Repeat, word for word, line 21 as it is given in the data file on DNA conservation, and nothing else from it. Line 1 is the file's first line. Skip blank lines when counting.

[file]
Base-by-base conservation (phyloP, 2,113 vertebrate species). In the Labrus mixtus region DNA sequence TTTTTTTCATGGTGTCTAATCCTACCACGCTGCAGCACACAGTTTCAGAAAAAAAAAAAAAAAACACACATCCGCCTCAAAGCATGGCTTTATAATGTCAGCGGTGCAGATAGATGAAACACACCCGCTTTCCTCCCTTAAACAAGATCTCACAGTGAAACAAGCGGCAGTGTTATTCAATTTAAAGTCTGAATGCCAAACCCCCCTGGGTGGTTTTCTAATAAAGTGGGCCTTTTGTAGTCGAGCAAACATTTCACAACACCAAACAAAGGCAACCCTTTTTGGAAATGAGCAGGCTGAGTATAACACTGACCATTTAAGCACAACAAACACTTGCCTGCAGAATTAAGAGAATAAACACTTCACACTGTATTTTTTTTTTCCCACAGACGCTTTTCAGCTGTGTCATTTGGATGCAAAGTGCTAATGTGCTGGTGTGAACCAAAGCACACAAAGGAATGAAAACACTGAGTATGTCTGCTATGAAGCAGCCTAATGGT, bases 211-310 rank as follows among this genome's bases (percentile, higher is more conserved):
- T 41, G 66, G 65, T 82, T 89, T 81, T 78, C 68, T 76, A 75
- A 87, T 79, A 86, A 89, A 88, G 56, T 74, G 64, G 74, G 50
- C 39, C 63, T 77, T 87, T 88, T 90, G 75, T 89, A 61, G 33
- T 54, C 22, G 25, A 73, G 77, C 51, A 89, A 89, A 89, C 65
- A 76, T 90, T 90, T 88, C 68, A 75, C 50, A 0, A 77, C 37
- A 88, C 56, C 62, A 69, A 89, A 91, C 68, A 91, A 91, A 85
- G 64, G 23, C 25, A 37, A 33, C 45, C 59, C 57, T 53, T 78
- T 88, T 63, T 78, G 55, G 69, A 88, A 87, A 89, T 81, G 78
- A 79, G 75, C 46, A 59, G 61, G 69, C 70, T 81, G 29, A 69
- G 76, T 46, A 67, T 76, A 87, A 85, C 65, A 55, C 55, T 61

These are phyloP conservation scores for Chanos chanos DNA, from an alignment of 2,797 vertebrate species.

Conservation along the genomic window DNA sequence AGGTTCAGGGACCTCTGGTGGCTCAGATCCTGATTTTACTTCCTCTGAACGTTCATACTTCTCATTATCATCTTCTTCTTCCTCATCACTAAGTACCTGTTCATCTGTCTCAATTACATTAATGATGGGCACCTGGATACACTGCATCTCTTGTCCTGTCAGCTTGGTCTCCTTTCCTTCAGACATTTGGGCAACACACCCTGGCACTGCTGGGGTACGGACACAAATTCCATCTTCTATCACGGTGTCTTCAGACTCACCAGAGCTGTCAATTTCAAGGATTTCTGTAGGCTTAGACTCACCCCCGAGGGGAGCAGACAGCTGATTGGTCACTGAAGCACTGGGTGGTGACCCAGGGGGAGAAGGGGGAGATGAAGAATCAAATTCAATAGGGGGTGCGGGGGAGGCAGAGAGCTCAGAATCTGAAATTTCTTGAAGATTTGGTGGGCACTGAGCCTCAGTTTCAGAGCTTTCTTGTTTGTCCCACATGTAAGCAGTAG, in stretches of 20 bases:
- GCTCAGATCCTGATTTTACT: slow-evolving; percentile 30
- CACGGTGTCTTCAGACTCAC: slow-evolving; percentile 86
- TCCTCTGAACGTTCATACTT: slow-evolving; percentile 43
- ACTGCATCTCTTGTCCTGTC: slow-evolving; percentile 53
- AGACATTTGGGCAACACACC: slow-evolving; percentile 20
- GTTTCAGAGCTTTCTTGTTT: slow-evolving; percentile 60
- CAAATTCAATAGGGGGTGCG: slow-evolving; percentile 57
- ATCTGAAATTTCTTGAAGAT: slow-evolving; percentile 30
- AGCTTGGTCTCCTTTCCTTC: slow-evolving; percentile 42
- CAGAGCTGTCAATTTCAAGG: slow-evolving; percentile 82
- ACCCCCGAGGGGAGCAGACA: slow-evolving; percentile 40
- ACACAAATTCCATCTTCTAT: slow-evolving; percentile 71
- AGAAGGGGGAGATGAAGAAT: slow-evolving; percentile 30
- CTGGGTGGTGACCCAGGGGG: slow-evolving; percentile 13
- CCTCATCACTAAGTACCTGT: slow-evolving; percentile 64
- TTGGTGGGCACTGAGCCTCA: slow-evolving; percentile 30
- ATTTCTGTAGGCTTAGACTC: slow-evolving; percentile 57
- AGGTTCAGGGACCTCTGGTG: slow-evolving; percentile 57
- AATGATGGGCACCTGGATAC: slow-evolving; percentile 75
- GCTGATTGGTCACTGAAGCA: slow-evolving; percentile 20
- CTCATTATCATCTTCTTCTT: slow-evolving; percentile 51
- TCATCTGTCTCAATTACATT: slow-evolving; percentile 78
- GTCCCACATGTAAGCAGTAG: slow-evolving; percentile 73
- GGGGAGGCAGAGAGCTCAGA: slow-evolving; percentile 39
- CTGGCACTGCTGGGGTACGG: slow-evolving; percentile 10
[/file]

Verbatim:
- ATCTGAAATTTCTTGAAGAT: slow-evolving; percentile 30